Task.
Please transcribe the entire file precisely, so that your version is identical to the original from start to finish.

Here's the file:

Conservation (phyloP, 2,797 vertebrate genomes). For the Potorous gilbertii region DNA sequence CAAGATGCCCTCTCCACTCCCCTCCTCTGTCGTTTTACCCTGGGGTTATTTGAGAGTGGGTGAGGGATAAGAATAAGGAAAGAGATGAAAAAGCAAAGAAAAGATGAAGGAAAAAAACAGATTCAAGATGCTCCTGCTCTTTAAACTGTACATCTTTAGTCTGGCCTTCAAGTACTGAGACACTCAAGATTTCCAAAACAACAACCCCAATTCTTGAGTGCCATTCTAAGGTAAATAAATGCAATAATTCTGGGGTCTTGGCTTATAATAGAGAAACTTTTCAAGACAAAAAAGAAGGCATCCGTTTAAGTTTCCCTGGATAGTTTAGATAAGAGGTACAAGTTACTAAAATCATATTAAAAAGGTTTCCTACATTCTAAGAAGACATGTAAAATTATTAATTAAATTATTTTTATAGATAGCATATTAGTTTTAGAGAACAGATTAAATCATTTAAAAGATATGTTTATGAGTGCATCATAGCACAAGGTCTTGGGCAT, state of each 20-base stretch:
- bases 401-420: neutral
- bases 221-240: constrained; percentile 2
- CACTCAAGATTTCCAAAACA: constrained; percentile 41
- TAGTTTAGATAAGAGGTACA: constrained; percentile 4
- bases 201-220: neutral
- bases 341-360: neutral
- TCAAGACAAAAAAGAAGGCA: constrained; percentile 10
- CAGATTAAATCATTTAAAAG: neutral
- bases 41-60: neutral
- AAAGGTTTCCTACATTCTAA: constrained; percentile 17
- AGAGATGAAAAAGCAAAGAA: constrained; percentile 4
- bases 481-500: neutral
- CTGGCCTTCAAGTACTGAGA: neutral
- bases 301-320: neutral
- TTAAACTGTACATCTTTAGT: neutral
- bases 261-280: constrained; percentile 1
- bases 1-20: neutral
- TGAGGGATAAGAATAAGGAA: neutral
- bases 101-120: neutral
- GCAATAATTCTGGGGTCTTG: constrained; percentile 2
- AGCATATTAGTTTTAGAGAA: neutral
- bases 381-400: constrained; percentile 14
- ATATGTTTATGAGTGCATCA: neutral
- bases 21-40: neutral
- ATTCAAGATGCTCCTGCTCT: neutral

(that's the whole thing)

Conservation (phyloP, 2,797 vertebrate genomes). For the Potorous gilbertii region DNA sequence CAAGATGCCCTCTCCACTCCCCTCCTCTGTCGTTTTACCCTGGGGTTATTTGAGAGTGGGTGAGGGATAAGAATAAGGAAAGAGATGAAAAAGCAAAGAAAAGATGAAGGAAAAAAACAGATTCAAGATGCTCCTGCTCTTTAAACTGTACATCTTTAGTCTGGCCTTCAAGTACTGAGACACTCAAGATTTCCAAAACAACAACCCCAATTCTTGAGTGCCATTCTAAGGTAAATAAATGCAATAATTCTGGGGTCTTGGCTTATAATAGAGAAACTTTTCAAGACAAAAAAGAAGGCATCCGTTTAAGTTTCCCTGGATAGTTTAGATAAGAGGTACAAGTTACTAAAATCATATTAAAAAGGTTTCCTACATTCTAAGAAGACATGTAAAATTATTAATTAAATTATTTTTATAGATAGCATATTAGTTTTAGAGAACAGATTAAATCATTTAAAAGATATGTTTATGAGTGCATCATAGCACAAGGTCTTGGGCAT, state of each 20-base stretch:
- bases 401-420: neutral
- bases 221-240: constrained; percentile 2
- CACTCAAGATTTCCAAAACA: constrained; percentile 41
- TAGTTTAGATAAGAGGTACA: constrained; percentile 4
- bases 201-220: neutral
- bases 341-360: neutral
- TCAAGACAAAAAAGAAGGCA: constrained; percentile 10
- CAGATTAAATCATTTAAAAG: neutral
- bases 41-60: neutral
- AAAGGTTTCCTACATTCTAA: constrained; percentile 17
- AGAGATGAAAAAGCAAAGAA: constrained; percentile 4
- bases 481-500: neutral
- CTGGCCTTCAAGTACTGAGA: neutral
- bases 301-320: neutral
- TTAAACTGTACATCTTTAGT: neutral
- bases 261-280: constrained; percentile 1
- bases 1-20: neutral
- TGAGGGATAAGAATAAGGAA: neutral
- bases 101-120: neutral
- GCAATAATTCTGGGGTCTTG: constrained; percentile 2
- AGCATATTAGTTTTAGAGAA: neutral
- bases 381-400: constrained; percentile 14
- ATATGTTTATGAGTGCATCA: neutral
- bases 21-40: neutral
- ATTCAAGATGCTCCTGCTCT: neutral